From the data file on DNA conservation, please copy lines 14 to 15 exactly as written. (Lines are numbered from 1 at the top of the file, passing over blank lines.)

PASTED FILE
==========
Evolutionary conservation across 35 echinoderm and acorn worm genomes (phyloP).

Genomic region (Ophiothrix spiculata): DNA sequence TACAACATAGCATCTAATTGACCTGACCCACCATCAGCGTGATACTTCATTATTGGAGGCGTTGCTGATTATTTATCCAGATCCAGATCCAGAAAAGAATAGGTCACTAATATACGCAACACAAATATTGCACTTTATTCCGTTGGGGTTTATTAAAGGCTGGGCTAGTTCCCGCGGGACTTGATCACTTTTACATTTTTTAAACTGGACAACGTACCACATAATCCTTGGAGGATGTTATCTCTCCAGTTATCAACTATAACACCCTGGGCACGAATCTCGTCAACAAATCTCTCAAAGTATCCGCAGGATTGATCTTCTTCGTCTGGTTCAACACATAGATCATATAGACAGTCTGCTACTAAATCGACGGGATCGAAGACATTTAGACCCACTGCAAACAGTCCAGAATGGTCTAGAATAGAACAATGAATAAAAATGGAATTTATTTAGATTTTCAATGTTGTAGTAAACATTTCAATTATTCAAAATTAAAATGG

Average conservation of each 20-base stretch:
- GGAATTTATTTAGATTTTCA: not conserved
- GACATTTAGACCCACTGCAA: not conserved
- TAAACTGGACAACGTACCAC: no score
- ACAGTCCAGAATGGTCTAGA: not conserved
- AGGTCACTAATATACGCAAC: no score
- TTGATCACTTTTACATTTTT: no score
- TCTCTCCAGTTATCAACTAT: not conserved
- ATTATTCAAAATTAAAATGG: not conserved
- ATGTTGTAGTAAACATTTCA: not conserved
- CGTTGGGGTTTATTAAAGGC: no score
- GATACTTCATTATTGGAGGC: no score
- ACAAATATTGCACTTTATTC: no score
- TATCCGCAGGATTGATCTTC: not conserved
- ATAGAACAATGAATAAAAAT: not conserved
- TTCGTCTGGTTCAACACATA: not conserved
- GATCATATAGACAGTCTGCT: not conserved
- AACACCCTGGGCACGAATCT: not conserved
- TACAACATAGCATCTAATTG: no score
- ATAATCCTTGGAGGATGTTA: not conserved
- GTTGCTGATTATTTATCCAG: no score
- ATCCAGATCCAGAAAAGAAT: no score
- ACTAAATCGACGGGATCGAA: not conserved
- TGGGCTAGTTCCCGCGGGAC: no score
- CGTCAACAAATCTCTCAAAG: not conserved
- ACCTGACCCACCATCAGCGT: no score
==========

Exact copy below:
- GATACTTCATTATTGGAGGC: no score
- ACAAATATTGCACTTTATTC: no score